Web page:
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ImageBefore entering the library at the Rattanakosin Exhibition Hall in Bangkok, I asked the student-aged woman behind the desk if they had books in English.  She hesitated, and then nodded, almost imperceptibly.  I asked again, “There are books in English?”  Yes, she replied, with a little more confidence.  So I paid my 20 baht, received a locker key so I could stow my backpack, and went in.

The library does have books in English, but not a lot.  Most are about Thai history, architecture, and culture, including several lovely coffee table books with bright glossy photos.   But I am more interested in literature.  The literature and fiction section comprised about two square meters of shelving.  I carefully thumbed through the volumes, and found exactly five titles in English.

I will list them here, because finding Asian literature in English is no easy task.  Knowing that a book exists, what it’s about, and that it’s been translated is half the battle for aficionados like me.  There are probaby others out there who might appreciate this information, so here it goes:

A Child of the Northeast, by Kampoon Boontawee, translated by Suan Fulop Kepner − A book about life in a 1930’s Isan village (Isan is a still largely rural area in northeast Thailand).  I believe A Child is classified as fiction, although some comments I found on the web describe the work as “quasi-autobiographical.”  It appears to be a modern-day classic in Thai literature, but not that well known in English.  It won the 1979 S.E.A. (Southeast Asia) Write Award and “Best Novel of the Year 1976” (I assume of Thailand).

First published in 1976.  The English version was published in 1987 by Pouyzian Publisher, Bangbuathong Nonthabury 11110, Thailand.  ISBN 974-92815-8-6.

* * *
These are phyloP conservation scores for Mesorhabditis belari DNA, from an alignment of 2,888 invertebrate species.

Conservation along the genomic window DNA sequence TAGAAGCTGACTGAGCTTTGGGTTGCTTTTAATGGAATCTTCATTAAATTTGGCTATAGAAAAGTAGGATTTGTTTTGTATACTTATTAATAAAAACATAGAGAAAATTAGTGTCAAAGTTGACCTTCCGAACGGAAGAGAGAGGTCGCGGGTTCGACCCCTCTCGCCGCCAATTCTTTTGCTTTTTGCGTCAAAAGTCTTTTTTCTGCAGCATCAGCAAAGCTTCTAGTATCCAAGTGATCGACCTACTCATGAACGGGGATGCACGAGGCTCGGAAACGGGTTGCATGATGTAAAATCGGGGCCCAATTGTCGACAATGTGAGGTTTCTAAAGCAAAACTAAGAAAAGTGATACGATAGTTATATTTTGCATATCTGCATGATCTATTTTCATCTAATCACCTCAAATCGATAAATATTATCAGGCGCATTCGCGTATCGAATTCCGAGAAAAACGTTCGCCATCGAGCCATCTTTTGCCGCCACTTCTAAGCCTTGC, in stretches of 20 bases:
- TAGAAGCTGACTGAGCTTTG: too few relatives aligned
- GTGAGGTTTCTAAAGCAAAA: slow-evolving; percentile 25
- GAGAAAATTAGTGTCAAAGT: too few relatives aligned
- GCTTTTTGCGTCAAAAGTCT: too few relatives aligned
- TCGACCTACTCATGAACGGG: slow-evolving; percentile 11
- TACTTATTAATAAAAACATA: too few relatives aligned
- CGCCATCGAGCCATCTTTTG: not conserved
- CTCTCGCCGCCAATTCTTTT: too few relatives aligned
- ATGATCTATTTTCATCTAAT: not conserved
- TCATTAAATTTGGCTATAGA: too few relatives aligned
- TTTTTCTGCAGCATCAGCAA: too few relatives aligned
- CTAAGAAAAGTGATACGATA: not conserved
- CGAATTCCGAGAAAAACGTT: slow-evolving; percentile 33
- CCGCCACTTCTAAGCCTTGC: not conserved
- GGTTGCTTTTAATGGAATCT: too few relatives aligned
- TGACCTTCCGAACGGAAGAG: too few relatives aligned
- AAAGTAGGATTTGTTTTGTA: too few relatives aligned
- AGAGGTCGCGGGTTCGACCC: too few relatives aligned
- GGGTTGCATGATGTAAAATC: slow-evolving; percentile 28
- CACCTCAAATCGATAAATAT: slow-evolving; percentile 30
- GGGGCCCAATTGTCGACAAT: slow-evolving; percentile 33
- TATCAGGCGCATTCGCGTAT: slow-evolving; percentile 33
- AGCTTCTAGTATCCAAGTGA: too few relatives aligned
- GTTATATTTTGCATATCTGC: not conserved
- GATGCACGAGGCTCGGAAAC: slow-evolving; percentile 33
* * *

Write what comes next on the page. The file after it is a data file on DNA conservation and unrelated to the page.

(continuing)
Four Reigns, by M.R. Kukrit Pramoj, translated by Chancham Bunnag − Historical fiction that follows the family of one character, Phloi, through four Chakri Kings:  Rama V through VIII (1868 − 1946).  From the back cover:  “Over a span of four reigns, we see the lives of minor courtiers under the absolute monarchy and watch the huge social and political changes that Thailand experienced as it opened itself up to international contact.”  These changes include the 1932 revolution (in which Thailand shifted from an absolute monarchy to a constitutional monarchy), the Japanese presence in Thailand, World War II, and the Allied bombing raids on Bangkok.

Four Reigns was first published as a serial in 1953.  The English translation was published in 1981 by Silkworm Books, Chiang Mai, ISBN 978-984-7100-66-2.  Note that the translation I found at the library under this ISBN seems to be out of print, but Silkworm Books has a 1998 translation by someone named Tulachandra under ISBN 978-974-7100-66-5.